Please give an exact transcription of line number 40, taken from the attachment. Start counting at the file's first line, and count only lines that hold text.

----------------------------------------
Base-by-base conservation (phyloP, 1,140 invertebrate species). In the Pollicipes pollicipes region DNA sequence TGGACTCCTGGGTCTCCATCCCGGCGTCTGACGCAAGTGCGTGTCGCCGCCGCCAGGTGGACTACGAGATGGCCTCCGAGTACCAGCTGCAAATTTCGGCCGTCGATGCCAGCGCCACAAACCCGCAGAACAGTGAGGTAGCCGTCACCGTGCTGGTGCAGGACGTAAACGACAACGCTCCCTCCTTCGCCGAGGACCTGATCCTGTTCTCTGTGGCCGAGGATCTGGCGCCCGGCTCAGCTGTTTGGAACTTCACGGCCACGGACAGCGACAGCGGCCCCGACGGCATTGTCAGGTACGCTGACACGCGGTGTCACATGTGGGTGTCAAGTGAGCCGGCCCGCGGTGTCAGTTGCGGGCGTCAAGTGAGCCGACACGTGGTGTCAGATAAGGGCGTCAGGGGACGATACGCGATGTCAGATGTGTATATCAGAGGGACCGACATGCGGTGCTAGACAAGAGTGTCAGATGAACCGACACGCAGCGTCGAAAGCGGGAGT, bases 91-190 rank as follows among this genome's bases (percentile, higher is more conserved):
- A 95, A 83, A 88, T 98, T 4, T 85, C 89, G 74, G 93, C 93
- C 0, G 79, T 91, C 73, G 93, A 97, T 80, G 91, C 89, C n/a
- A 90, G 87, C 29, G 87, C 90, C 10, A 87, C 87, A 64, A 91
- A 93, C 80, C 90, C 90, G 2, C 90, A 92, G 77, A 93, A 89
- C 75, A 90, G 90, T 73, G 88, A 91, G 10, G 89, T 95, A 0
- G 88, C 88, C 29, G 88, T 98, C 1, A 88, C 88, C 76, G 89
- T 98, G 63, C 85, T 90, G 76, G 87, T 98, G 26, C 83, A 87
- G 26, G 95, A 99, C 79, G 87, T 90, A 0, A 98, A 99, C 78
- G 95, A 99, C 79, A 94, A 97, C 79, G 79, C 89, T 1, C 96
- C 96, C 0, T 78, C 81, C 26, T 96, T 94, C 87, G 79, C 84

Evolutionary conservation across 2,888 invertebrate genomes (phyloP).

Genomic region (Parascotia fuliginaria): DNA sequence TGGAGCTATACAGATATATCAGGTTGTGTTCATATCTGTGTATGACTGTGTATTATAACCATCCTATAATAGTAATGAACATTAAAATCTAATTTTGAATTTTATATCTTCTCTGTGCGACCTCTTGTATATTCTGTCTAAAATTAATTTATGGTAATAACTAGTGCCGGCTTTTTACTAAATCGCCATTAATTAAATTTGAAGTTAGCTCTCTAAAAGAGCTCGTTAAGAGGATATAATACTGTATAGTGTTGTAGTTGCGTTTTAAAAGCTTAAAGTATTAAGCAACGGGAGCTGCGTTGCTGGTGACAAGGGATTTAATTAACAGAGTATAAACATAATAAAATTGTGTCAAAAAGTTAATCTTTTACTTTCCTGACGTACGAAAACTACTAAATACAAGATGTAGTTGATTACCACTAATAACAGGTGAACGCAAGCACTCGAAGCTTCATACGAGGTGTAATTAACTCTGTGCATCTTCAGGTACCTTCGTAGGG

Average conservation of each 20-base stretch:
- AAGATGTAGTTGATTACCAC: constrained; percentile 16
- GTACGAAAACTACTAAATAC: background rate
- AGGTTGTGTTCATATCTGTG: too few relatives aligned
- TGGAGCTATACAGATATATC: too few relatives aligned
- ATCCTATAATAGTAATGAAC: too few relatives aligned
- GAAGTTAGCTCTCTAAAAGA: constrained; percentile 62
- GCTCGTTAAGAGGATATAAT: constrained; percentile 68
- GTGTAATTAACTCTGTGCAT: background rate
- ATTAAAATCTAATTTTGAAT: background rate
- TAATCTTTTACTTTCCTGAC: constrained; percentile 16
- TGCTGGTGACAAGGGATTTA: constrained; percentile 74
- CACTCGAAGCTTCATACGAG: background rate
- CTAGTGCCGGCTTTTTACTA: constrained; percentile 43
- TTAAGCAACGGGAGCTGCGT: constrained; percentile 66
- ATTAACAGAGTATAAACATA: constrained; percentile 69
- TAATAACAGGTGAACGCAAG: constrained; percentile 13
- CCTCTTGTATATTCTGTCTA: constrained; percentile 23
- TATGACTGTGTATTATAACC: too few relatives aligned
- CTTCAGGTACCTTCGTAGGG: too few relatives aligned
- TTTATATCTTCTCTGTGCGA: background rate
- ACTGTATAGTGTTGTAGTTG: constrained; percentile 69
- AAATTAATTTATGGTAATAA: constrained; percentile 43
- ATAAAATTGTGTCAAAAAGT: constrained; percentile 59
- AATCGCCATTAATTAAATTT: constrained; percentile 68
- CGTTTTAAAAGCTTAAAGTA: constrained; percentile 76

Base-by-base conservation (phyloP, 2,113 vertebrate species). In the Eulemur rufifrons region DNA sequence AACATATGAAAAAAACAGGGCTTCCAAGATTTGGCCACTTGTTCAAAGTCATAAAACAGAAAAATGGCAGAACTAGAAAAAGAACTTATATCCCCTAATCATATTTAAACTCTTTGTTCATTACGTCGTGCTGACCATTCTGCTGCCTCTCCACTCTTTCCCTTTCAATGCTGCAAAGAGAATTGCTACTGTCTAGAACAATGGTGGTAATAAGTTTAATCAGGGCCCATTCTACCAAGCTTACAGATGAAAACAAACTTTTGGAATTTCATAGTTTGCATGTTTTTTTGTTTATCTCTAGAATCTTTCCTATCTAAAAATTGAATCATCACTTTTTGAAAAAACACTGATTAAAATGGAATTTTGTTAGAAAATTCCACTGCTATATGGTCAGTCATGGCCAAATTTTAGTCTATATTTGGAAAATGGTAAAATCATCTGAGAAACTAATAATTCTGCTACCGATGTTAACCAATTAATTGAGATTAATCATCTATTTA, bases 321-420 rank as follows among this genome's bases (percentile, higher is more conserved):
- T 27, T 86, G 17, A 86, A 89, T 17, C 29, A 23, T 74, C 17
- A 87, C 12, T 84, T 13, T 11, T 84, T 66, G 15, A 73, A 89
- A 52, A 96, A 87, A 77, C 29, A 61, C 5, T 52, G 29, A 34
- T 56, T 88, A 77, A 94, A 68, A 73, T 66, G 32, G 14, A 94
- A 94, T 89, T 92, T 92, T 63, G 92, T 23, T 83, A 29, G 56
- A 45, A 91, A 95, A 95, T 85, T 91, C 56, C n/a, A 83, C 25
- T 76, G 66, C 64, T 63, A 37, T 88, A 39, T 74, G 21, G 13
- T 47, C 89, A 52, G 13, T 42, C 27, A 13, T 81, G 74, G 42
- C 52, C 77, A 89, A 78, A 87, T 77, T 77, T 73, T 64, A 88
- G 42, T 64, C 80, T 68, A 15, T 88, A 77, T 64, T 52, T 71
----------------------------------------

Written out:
Base-by-base conservation (phyloP, 2,113 vertebrate species). In the Eulemur rufifrons region DNA sequence AACATATGAAAAAAACAGGGCTTCCAAGATTTGGCCACTTGTTCAAAGTCATAAAACAGAAAAATGGCAGAACTAGAAAAAGAACTTATATCCCCTAATCATATTTAAACTCTTTGTTCATTACGTCGTGCTGACCATTCTGCTGCCTCTCCACTCTTTCCCTTTCAATGCTGCAAAGAGAATTGCTACTGTCTAGAACAATGGTGGTAATAAGTTTAATCAGGGCCCATTCTACCAAGCTTACAGATGAAAACAAACTTTTGGAATTTCATAGTTTGCATGTTTTTTTGTTTATCTCTAGAATCTTTCCTATCTAAAAATTGAATCATCACTTTTTGAAAAAACACTGATTAAAATGGAATTTTGTTAGAAAATTCCACTGCTATATGGTCAGTCATGGCCAAATTTTAGTCTATATTTGGAAAATGGTAAAATCATCTGAGAAACTAATAATTCTGCTACCGATGTTAACCAATTAATTGAGATTAATCATCTATTTA, bases 321-420 rank as follows among this genome's bases (percentile, higher is more conserved):